The important sphincter muscle of the mouth Its muscular fibers have a circular arrangment The muscle fibers blend in with fibers from other muscles of the mouth 5. Buccinator Its superior and inferior attachments are to the lateral surfaces of the alveolar process of the maxilla and mandible Buccinator fibers blend in with the muscle fibers of the orbicularis oris Infraorbital Nerve Sends branches to the inferior eyelid, side of the nose and upper lip Lower Lip 1. Labial Glands Small glands that are located immediately deep to the mucus membrane 2. Inferior Labial Artery Located at the red line of the lip A branch of the facial artery 3. Mental Nerve These nerve branches ascend in the flap of the lower lip Traverses the mental foramen 4. Mental Foramen The mental nerve traverses this foramen External Nose 1. Nasal Cartilages The nose is held in shape by these hyaline cartilages 2. Lateral Nasal Cartilages Paired cartilages Located adjacent to the inferior borders of the two nasal bones They are not independent structures, but are triangular expansions of the large septal cartilage 3. Septal Cartilages A median, unpaired cartilage 4. Alar Cartilage Located on each side of the septal cartilage U-shaped cartilages that are responsible for the formation of the nares (nostrils) External Ear 1. Auricle The characteristic shape of the auricle is maintained by a single piece of elastic cartilage There is no cartilage in the lobule a. Helix The prominent rim b. Antihelix The curves prominence anterior to the helix c. concha d. tragus Usually shows hairs on the medial surface e. antitragus f. lobule 2. External Acoustic Meatus The external ear canal Inspection of Eye and Eyelids 1. Tarsus Located superior and inferior 2. Medial Palpebral Ligament A fibrous band that is located deep to the medial commissure 3. Margins of the Eyelids Are flat and thick They carry double or triple irregular rows of eyelashes or cilia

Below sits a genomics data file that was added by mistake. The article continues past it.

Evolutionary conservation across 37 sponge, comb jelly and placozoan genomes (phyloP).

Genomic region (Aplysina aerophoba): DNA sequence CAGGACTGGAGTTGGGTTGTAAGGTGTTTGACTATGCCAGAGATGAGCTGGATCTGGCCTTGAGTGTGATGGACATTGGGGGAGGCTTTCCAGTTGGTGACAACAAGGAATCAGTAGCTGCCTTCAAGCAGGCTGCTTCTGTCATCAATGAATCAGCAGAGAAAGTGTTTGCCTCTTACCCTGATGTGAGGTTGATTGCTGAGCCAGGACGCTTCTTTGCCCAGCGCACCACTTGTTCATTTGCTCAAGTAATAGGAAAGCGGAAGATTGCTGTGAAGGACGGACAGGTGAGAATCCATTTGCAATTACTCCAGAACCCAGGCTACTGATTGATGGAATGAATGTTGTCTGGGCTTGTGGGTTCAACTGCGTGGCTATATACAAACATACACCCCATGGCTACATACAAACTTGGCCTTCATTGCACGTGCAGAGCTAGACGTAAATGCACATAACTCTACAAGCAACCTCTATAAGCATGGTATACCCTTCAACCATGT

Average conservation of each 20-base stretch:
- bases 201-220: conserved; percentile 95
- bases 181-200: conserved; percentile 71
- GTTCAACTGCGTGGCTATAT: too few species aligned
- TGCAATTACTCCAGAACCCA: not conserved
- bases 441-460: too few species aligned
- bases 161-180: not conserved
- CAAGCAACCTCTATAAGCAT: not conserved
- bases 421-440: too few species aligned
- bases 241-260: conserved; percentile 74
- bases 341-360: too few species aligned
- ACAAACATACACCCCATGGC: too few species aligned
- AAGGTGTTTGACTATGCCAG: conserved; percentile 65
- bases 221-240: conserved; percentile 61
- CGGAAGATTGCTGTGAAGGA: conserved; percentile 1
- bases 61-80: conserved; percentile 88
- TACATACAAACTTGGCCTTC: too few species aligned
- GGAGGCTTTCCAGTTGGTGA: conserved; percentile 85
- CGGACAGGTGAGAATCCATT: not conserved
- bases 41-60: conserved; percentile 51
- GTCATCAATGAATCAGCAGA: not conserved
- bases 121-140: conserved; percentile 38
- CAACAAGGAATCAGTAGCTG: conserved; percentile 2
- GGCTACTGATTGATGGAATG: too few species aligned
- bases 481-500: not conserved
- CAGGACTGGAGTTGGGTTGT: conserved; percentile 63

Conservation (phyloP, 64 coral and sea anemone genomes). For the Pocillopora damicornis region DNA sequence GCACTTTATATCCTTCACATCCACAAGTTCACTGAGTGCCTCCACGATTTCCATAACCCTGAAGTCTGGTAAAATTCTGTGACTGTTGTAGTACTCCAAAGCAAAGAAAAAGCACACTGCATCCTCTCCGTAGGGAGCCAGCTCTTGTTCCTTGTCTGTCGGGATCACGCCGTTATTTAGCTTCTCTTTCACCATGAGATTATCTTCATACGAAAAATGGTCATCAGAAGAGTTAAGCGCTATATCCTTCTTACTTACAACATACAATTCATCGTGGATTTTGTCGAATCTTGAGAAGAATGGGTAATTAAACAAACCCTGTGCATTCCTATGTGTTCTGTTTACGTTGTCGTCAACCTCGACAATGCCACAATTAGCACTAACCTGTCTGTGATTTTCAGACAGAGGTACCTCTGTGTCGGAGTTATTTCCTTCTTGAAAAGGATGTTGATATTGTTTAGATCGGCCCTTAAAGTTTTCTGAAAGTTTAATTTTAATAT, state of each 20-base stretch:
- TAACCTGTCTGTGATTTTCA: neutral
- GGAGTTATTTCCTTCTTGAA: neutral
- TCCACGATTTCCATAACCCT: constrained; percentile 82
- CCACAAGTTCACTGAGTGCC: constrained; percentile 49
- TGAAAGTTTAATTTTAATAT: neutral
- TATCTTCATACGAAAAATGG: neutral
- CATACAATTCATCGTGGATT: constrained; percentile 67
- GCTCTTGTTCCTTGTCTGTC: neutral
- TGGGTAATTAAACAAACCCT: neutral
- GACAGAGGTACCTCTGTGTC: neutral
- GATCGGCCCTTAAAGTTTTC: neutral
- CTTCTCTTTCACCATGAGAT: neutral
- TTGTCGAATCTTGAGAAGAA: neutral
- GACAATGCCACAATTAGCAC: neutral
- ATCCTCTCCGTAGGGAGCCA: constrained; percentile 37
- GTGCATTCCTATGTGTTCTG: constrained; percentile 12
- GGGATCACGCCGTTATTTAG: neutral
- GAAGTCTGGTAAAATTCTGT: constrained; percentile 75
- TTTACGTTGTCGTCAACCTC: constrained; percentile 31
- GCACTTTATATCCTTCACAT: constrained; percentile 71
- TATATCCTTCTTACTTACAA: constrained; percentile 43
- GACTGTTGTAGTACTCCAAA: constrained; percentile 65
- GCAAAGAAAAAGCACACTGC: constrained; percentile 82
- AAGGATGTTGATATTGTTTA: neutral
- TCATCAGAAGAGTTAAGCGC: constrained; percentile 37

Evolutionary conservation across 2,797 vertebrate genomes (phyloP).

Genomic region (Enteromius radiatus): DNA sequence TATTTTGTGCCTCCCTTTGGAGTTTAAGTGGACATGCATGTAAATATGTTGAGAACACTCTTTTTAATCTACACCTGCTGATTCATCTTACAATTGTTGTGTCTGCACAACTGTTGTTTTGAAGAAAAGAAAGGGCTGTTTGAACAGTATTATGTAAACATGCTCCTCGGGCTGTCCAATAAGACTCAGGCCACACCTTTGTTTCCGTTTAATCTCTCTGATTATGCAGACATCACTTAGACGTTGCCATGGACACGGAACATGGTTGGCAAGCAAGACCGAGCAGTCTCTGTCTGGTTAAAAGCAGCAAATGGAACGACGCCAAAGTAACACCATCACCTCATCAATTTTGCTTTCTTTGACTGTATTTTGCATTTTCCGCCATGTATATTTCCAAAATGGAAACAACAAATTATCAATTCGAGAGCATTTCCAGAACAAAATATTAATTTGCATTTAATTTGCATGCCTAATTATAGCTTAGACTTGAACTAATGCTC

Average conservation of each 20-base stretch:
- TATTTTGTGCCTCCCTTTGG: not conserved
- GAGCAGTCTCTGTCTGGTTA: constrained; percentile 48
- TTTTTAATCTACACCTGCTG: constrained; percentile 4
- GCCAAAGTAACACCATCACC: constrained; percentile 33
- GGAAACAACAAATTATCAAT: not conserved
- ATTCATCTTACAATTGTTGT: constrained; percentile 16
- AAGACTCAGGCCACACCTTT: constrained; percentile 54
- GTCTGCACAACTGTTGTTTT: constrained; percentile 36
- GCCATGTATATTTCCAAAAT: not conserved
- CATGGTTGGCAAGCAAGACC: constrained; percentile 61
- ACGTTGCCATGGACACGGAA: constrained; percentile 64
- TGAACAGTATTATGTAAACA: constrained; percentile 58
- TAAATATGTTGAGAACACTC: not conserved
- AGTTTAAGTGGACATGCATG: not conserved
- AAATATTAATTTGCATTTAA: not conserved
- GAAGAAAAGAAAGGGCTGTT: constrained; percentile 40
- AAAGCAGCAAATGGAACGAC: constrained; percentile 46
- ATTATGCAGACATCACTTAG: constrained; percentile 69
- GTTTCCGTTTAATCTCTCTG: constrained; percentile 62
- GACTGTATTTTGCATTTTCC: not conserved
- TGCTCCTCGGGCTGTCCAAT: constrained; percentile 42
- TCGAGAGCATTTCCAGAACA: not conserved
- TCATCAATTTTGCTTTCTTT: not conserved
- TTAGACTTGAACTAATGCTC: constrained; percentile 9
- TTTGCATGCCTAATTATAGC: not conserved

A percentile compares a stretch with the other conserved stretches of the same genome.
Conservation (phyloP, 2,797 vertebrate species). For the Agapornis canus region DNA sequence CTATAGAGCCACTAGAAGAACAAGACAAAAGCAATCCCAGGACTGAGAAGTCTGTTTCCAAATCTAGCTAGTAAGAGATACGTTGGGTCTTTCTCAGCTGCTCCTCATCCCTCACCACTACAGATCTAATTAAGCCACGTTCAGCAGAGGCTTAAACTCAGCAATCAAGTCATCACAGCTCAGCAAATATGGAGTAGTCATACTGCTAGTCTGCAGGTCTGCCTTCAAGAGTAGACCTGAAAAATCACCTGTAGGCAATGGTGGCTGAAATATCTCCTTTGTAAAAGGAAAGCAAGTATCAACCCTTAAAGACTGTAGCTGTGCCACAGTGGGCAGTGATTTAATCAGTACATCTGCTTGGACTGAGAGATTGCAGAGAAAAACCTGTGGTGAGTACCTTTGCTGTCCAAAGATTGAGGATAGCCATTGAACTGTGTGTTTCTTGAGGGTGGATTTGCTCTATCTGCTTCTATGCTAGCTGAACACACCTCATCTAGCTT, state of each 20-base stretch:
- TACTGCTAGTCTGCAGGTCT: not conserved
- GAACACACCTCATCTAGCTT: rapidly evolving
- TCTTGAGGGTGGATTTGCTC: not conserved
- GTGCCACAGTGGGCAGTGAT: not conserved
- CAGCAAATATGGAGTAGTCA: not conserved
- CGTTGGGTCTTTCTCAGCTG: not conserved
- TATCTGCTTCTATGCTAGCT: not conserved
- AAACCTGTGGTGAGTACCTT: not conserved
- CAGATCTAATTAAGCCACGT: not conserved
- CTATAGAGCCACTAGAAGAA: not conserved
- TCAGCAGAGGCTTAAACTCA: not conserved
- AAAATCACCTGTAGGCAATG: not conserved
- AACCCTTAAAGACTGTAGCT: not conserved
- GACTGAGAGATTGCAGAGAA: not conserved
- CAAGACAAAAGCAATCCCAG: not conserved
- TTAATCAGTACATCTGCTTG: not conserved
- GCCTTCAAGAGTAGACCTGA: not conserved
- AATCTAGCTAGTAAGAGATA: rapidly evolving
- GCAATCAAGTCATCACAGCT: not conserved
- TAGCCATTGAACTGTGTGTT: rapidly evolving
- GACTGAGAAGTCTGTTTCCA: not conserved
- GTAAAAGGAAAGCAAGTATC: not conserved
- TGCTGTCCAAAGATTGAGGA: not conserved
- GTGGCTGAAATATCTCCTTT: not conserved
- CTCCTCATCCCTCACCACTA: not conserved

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Eyelashes (Cilia) There is a lack of cilia close to the medial angle of the eye 5. Tarsal Glands Located posterior to the cilia Appear to be yellowish streaks shining through the conjunctiva (on the inner surfaces of the eyelids) 6. Medial Palpebral Commissure 7. Lacus Lacrimalis (Lacrimal Lake) A triangular space that separates the upper and lower lids Contains a small, reddish prominence called the caruncula 8. Caruncula A small, reddish prominence that is located in the lacus lacrimalis 9. Lacrimal Papilla A small elevation located at the base of the lacus lacrimalis (where it meets the eyelid) Located on both eyelids 10. Lacrimal Punctum The minute orifice located on each lacrimal papilla This is the opening of the lacrimal canaliculis that drains fluid into the lacrimal sac 11. Lacrimal Canaliculis Drains fluid into the lacrimal sac 12. Lacrimal Sac Orbital Region 1. Orbicularis Oculi This sphincteric muscle consists of two parts A thick orbital portion, which surrounds the orbital, margin and is responsible for the tight closure of the eye A thin, palpebral portion, which is contained in the eyelids and is involved in the blinking of the eye It originates from the medial part of the bony orbital margin and from the medial palpebral ligament 2. Medial Palpebral Ligament Its lower border is free Fibers of the orbicularis oculi arise from is upper border 3. Frontalis Muscle It interlaces with the orbicularis oculi 4. Supraorbital Nerve (V1) and Vessels These emerge form the supraorbital foramen 5. Supraorbital foramen The supraorbital nerve and vessels emerge from this foramen 6. Orbital Septum Also known as palpebral fascia It is an oval membranous sheet that is attached to the margin of the orbit It is continuous with the periorbita (the periosteum of the orbital cavity) 7. Tarsus There are two Each one is a condensed thickening of the orbital septum, designed to stiffen the eyelid 8. Tarsal Glands 9. Lacrimal Gland There are 6-10 ducts that connect the lacrimal gland to the fornix of the upper part of the conjunctival sac 10. Lacrimal Fossa Houses the lacrimal sac 11. Lacrimal Sac Located in the lacrimal fossa Lies posterior to the medial palpebral ligament 12. Medial Palpebral Ligament